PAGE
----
As CREW points out in its Reply, the exhibits attached to OA's Opposition refer to "38 boxes" of documents, while the text of the Opposition itself refers to "39 boxes" of documents. See CREW's Reply at 3, n. 1. It is therefore unclear whether there are 38 or 39 boxes at issue. The Court need not resolve this question, however, as it is not material to the matter now before the Court.
A. CREW's Appeal Presents a Serious Legal Question
Ordinarily, "[t]he first, and most important, hurdle which the petitioners must overcome is the requirement that they present a strong likelihood of prevailing on the merits of their appeal." Am. Cetacean Soc. v. Baldridge, 604 F. Supp. 1411, 1414 (D.D.C. 1985). "Without such a substantial indication of probable success, there would be no justification for the Court's intrusion into the ordinary processes of administration and judicial review." Virginia Petroleum Jobbers, 259 F.2d at 925. Under D.C. Circuit precedent, however, a "court is not required to find that ultimate success by the movant is a mathematical probability, and indeed,  may grant a stay even though its own approach may be contrary to the movant's view of the merits." Holiday Tours, 559 F.2d at 843. In particular, "[a]n order maintaining the status quo is appropriate when a serious legal question is presented, when little if any harm will befall other interested persons or the public, and when denial of the order would inflict irreparable injury on the movant." Id. at 844. In such a situation, "[t]here is substantial equity, and need for judicial protection, whether or not movant has shown a mathematical probability of success." Id.
The Court need not dwell on this question, as it has previously found that CREW's appeal presents a "serious legal question." Crew II, 565 F. Supp. 2d at 27-28. As the Court explained in its July 8, 2008 Order, which discussion is fully incorporated herein, although the Court cannot agree with CREW that there is a substantial likelihood that it will prevail on the merits of its appeal, the Court recognizes that the question of whether OA is an "agency" under the FOIA "is a close one, and is not easily resolved by reference to the limited body of D.C. Circuit case law addressing the agency status of units with the EOP." Id. at 28 (internal quotation marks omitted). Neither party has directed the Court to any intervening changes in law that may affect this conclusion. Therefore, the Court shall proceed directly to consider whether the balance of the other factors relevant to CREW's request for a stay pending appeal favors the relief CREW seeks.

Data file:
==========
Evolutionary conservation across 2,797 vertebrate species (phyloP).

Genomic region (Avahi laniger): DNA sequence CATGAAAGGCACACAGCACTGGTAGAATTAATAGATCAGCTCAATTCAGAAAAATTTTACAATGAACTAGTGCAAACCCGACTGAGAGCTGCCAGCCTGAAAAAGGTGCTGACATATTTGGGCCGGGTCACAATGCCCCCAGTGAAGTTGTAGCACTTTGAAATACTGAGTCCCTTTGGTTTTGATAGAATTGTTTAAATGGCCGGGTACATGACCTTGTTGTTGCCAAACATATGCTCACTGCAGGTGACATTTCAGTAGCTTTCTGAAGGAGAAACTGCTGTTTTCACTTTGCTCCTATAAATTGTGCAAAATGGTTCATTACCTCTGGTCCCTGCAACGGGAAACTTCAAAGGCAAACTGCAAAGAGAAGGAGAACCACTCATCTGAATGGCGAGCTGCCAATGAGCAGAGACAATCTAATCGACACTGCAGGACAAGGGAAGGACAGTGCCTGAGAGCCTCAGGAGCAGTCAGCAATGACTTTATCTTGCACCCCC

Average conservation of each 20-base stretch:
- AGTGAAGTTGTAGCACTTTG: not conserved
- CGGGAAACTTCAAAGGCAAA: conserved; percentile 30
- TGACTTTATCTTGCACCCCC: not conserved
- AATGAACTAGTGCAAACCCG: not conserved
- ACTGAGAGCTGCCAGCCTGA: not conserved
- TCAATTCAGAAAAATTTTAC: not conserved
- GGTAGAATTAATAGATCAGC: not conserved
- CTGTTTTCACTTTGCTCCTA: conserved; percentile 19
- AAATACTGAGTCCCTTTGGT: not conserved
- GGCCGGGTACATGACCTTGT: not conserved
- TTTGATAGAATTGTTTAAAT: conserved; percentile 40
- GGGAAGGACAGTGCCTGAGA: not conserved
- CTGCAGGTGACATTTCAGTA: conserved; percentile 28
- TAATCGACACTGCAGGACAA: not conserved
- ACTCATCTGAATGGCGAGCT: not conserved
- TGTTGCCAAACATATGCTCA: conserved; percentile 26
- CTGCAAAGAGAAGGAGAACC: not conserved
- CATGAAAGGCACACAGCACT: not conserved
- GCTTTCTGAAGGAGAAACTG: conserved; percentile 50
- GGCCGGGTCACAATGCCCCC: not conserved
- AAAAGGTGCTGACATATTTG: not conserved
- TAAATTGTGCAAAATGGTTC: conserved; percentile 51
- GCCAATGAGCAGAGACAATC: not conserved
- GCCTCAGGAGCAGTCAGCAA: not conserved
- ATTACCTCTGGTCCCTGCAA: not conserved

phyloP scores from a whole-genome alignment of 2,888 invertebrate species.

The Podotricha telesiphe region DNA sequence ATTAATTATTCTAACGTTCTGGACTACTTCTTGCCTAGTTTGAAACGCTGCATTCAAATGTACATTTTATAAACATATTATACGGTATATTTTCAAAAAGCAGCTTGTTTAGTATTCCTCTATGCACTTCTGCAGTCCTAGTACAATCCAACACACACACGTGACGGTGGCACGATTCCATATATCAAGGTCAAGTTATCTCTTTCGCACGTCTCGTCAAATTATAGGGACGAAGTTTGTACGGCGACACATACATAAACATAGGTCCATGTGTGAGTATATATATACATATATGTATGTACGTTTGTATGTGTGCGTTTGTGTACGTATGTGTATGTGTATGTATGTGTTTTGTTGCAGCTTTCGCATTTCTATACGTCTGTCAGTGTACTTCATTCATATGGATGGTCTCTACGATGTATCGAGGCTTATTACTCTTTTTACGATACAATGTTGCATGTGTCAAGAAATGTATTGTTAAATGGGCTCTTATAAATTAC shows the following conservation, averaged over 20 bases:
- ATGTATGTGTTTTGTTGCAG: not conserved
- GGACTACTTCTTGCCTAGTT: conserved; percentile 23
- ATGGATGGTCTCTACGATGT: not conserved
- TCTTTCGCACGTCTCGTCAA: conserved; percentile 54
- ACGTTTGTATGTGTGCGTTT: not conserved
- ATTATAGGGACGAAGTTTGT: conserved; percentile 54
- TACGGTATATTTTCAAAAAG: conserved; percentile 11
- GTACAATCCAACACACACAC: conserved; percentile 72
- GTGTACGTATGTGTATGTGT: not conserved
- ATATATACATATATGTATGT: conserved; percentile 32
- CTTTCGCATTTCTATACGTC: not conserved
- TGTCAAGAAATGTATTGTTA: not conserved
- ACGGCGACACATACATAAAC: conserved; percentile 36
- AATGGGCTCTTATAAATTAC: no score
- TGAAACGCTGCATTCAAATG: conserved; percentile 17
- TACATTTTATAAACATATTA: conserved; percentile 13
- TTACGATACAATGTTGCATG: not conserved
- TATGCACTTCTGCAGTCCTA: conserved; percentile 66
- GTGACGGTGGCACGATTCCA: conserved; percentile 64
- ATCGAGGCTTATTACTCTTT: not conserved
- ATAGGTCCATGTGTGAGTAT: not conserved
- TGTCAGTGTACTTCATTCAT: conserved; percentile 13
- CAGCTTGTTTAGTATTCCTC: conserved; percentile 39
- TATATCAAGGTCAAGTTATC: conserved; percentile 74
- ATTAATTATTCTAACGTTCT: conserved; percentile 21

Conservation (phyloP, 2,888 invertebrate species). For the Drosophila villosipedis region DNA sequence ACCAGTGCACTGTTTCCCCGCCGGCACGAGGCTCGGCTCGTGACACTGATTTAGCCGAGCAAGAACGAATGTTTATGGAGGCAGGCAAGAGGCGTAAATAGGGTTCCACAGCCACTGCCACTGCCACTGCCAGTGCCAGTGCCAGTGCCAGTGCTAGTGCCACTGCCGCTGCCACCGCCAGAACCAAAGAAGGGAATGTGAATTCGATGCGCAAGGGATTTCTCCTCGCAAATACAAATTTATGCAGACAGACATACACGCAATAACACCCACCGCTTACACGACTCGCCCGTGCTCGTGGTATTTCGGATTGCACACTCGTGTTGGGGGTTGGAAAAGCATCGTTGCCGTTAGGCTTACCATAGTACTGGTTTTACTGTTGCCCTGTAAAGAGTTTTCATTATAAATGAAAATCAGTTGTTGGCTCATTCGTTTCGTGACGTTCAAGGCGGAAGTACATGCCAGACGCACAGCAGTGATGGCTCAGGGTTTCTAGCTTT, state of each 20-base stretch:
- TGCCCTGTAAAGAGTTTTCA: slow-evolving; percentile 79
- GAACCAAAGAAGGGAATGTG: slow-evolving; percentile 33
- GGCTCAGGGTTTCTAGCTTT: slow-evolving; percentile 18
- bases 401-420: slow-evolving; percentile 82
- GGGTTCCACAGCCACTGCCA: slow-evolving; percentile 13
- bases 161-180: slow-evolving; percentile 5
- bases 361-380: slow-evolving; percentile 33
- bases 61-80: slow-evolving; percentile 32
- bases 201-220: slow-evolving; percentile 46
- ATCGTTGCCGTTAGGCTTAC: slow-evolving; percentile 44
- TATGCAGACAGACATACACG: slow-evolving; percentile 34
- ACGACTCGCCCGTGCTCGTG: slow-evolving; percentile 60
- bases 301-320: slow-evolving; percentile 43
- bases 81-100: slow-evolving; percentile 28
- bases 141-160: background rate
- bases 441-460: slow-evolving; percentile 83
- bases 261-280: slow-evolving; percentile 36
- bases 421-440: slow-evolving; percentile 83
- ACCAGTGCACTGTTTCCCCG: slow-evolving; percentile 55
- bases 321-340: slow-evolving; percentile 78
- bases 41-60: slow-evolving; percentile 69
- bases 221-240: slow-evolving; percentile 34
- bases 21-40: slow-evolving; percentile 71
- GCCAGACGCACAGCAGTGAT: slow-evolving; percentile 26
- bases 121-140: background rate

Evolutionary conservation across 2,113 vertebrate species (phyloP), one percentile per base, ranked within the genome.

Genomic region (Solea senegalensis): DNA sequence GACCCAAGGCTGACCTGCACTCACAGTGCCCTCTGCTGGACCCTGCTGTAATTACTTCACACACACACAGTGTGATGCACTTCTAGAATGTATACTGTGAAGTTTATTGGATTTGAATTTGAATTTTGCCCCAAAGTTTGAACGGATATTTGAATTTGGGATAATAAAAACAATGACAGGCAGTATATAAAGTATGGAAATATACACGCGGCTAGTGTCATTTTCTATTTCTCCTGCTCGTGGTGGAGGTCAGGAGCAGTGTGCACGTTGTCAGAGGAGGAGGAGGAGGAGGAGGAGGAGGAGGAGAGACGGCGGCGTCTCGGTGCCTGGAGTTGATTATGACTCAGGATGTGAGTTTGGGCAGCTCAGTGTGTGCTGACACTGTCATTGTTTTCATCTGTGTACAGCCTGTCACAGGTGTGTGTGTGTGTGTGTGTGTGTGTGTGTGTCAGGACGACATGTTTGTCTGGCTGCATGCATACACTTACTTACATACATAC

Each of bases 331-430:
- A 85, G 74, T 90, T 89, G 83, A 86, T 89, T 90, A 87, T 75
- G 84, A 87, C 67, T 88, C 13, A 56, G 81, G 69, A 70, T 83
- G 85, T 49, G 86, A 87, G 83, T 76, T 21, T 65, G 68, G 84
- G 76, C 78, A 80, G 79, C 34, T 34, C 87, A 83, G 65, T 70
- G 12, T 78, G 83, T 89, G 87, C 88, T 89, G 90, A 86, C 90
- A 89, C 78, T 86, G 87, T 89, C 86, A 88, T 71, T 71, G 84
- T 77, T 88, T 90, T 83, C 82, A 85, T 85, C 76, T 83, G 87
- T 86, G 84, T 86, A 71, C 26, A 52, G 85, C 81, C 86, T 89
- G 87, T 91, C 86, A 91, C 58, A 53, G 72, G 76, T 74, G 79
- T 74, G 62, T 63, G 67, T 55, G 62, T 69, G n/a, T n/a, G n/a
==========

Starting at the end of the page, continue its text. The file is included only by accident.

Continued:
Before doing so, however, the Court pauses to address OA's contention that CREW's Motion in fact seeks to upset — as opposed to maintain — the status quo and is in actuality requesting, not a stay, but the "`extraordinary and drastic'" remedy of an injunction. See OA's Opp'n at 2-3. OA's characterization of CREW's request is incorrect. As the Court has previously explained, see Crew II, 565 F. Supp. 2d at 28-29, on January 25, 2008, this Court entered a Preservation Order requiring OA to "preserve all records, no matter how described, currently in its possession or under its custody or control, which are potentially responsive to CREW's April 16, 2007 and April 18, 2007 FOIA requests," and further ordering OA not to "transfer any potentially responsive records out of its custody or control without leave of this Court," Docket No. . OA was operating under that Order until the Court's June 16, 2008 Memorandum Opinion and Order released it from doing so, and has been again operating under that Order since it was effectively reinstated by the Court's July 8, 2008 Memorandum Opinion and Order. As OA fully concedes, it has, pursuant to the Court's Orders, already identified and segregated all documents it believes are potentially responsive to CREW's FOIA requests and is maintaining those documents in a segregated manner within OA's custody and control. As such, CREW's renewed request for a stay pending appeal actually seeks to ensure the continued preservation of such records within the care and custody of OA so as to ensure that CREW can obtain relief if it is successful on appeal. See CREW II, 565 F. Supp. 2d at 29-30 (rejecting similar argument that CREW's request should be subject to the "higher standard" applicable when a movant seeks a mandatory injunction).